Australia is by no means exceptional in having experienced a slow down in productivity increase over the previous decade, although it does seem to have been more distinct in this state than in a number of other advanced economies.
Nevertheless, in Australia’s case the outcomes of the deterioration in productivity increase for Australians’ living standards are obscured by the breathtaking rise (until lately) in our “terms of trade” (the proportion of export to import costs), and by our capability to prevent the downturn which most other advanced economies have experienced since the beginning of the GFC four years back.
It’s been commonplace among business leaders to credit the deterioration to perceived inadequacies within the workplace relations system.
But it’s hard to locate much hard evidence to support this contention, given the decline in Australia’s productivity performance occurred under three different workplace relations systems (the one introduced during the initial term of the Howard government, the Work Choices system introduced in the final term of the Howard government, and also the Fair Work system introduced by the current government in 2008)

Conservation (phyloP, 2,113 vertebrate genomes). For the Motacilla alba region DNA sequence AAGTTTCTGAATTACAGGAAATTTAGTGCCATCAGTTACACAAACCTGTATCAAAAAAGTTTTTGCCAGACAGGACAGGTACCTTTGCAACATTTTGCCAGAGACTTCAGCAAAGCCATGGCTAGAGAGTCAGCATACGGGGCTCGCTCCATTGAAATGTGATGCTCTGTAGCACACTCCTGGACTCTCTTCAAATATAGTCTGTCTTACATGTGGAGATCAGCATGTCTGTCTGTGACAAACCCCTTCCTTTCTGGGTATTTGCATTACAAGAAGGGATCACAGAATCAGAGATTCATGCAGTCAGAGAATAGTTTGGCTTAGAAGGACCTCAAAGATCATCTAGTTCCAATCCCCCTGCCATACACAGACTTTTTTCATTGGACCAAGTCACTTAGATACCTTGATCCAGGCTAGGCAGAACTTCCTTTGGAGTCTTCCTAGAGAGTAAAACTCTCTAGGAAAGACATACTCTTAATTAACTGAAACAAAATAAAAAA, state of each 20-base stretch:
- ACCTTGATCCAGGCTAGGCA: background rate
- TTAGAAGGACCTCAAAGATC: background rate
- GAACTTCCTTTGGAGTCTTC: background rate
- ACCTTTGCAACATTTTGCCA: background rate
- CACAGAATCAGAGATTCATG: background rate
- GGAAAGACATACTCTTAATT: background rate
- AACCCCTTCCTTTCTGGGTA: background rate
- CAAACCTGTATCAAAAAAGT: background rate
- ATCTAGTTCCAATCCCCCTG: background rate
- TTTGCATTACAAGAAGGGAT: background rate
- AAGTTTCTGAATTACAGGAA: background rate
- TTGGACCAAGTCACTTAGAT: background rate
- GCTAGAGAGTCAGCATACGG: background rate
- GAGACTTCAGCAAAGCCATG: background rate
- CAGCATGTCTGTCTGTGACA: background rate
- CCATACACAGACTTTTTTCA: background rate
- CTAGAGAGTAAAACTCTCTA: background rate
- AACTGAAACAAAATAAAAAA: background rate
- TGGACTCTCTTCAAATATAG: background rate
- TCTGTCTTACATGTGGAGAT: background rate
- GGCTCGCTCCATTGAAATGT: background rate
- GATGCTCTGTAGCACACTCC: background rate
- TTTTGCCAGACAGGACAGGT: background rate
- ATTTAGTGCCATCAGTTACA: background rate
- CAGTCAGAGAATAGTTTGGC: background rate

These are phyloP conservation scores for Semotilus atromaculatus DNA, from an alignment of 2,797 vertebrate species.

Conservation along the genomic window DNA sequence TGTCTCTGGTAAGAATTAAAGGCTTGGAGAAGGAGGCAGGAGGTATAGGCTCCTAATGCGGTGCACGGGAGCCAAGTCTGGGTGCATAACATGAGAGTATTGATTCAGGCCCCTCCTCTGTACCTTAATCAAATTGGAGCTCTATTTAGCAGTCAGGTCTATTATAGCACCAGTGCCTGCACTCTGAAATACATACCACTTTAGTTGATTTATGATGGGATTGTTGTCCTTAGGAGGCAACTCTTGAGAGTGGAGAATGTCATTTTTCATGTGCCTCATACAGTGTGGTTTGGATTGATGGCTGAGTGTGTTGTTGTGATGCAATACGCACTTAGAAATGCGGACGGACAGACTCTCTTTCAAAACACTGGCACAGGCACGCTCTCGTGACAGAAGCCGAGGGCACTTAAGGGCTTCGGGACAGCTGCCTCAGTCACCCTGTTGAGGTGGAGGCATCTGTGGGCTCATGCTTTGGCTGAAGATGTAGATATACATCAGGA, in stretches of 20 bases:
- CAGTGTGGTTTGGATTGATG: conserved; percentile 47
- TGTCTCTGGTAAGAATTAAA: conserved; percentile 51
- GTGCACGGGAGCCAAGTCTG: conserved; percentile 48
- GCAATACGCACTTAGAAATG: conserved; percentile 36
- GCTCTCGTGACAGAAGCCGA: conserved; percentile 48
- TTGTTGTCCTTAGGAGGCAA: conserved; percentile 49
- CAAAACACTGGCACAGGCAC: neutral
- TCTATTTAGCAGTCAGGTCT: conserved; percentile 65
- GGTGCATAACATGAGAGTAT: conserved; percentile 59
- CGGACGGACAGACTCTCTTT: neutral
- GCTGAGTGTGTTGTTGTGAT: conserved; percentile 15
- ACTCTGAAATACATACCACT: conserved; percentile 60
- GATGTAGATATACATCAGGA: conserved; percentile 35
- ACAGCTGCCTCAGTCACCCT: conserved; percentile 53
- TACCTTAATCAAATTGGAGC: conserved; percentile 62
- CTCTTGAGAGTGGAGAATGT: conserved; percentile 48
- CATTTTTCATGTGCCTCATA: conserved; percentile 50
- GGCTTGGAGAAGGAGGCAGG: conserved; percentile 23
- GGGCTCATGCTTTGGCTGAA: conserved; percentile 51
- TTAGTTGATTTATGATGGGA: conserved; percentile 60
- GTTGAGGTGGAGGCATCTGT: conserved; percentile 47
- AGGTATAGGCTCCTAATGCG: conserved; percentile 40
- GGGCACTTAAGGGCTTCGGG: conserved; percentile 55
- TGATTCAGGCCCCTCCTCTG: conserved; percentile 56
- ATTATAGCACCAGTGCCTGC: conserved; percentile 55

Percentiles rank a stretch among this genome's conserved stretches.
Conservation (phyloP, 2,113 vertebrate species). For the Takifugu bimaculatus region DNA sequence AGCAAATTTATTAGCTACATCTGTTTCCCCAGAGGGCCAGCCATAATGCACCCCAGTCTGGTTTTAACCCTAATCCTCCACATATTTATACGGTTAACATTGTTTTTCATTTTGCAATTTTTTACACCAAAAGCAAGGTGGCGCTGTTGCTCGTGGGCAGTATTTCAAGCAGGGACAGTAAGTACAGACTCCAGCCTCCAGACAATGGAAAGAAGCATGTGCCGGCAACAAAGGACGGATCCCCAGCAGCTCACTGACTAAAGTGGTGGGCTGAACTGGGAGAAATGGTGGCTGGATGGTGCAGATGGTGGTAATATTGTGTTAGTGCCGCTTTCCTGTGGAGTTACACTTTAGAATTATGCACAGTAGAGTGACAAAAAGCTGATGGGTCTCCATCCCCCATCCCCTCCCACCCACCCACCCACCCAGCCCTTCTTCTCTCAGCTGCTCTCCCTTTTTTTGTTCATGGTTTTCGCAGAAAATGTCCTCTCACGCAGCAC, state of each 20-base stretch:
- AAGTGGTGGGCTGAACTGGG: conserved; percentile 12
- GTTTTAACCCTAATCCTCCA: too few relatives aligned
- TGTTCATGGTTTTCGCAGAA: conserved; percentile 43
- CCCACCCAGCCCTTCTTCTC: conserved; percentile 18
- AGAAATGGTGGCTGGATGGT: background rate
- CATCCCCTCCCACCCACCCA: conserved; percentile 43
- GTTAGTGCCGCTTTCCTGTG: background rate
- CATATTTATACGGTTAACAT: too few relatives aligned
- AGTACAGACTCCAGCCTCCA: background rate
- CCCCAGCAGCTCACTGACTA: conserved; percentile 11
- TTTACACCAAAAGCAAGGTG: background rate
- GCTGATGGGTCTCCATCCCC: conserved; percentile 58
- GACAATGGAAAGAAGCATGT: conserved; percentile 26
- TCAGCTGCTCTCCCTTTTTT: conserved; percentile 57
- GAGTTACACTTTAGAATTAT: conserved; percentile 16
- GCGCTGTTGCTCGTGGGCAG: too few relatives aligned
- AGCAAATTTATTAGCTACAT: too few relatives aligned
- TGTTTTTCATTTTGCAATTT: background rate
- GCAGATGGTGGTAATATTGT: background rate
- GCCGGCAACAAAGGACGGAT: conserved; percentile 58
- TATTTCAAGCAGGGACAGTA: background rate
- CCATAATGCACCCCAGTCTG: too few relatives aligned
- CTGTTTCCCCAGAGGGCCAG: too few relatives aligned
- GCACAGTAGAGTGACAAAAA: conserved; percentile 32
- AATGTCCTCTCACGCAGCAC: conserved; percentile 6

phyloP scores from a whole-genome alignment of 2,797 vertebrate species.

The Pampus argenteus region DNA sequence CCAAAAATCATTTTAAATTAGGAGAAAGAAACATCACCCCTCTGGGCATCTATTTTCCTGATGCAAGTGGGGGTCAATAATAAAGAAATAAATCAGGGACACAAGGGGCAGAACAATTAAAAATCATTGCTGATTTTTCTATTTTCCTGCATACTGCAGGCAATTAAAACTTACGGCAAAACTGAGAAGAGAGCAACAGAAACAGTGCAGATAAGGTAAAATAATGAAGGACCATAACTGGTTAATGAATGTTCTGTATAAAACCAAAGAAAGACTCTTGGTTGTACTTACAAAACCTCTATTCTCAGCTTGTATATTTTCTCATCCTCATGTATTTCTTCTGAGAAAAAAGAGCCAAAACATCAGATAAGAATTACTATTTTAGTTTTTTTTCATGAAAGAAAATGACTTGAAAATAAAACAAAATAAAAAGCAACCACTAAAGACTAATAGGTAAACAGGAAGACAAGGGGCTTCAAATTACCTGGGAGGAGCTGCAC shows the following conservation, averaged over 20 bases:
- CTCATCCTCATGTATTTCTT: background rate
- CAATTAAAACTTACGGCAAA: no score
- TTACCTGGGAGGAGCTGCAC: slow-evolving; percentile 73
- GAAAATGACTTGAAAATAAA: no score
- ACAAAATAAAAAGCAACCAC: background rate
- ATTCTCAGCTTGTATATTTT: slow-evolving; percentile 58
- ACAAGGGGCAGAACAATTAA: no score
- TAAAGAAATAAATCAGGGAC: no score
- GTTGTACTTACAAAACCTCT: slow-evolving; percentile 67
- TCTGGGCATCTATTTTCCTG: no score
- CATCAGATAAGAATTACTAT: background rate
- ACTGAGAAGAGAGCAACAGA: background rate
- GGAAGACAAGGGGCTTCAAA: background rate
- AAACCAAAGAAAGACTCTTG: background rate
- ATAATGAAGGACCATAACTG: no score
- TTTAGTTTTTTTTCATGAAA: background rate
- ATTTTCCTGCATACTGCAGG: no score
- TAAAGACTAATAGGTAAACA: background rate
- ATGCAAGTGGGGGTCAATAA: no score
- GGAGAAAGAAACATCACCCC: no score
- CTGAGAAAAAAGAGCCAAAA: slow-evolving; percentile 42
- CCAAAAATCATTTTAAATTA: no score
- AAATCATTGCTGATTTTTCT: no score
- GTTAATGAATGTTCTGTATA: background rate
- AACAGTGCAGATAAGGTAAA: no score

Until recently, many government policy advisers credited a lot of the deterioration to the sudden drops in productivity which have happened within the mining and utilities sectors, as a consequence of the big increases in both employment and capital investment which have happened (for different reasons) in those sectors without (as yet, within the event of the mining sector) a commensurate upsurge in outcome.
A closing, and to my mind convincing, explanation is that for much of the previous decade, individual businesses haven’t attached much significance to the pursuit of productivity increases.
That’s because, for the previous decade, various facets of the prevailing economic environment (easily available credit at historically low interest rates; rising commodity, property and share prices; decreasing family saving rates; a competitive exchange rate; at least up until about early 2007; and repeated rounds of tax cuts) made it possible for many businesses to produce rising profits with no need for undertaking productivity – improving organisational change. Its actually just been in the previous 18 months that a considerable percentage of Australian managers have twigged to a number of the brand new realities and have started to recognise that, to live, considerable increases in productivity must be back to the plan. That, consequently, may be why there seems to have been some acceleration in labour productivity increase over the previous 18 months.
Since Australia’s terms of trade seem well and truly to have peaked, and also the peak for mining investment appears within view, Australia will have to enhance the productivity performance of the past decade if all of us are to maintain, let alone continue to increase, our material living standards.
How well we do probably depends more on the determination and capacities of Australia’s managers than on other things.